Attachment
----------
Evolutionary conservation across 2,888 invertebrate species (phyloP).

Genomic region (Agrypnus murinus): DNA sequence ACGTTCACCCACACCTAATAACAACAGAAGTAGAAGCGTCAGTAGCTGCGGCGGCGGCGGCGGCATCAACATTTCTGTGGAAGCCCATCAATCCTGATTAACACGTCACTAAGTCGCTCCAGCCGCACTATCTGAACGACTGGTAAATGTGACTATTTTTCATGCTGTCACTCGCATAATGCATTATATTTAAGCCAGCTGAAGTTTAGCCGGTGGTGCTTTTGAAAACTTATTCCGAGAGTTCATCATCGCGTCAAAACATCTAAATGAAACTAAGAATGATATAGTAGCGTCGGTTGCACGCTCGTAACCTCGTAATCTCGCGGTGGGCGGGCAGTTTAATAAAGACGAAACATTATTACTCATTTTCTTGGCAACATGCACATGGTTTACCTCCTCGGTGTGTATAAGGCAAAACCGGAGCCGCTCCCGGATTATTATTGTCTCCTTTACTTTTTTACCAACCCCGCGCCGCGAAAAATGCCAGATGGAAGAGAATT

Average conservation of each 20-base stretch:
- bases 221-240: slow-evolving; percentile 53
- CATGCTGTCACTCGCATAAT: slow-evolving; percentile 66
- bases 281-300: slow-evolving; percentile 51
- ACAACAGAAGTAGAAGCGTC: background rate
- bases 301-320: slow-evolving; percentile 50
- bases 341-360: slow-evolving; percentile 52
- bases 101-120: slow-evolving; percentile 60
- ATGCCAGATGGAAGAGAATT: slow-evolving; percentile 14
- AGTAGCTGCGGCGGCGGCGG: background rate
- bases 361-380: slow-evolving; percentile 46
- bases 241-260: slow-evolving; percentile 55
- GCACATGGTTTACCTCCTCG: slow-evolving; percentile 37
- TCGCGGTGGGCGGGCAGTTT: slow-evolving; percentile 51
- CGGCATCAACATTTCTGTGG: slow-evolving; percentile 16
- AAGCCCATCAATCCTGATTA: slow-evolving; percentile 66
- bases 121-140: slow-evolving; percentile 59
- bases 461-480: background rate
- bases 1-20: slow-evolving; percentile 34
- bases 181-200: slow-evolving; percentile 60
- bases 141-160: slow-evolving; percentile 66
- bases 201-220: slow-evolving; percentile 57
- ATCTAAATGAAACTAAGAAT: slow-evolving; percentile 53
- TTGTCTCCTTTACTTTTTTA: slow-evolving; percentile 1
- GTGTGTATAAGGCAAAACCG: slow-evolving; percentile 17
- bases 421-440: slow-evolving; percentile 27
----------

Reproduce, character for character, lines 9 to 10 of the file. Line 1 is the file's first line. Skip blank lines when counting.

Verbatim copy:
- bases 341-360: slow-evolving; percentile 52
- bases 101-120: slow-evolving; percentile 60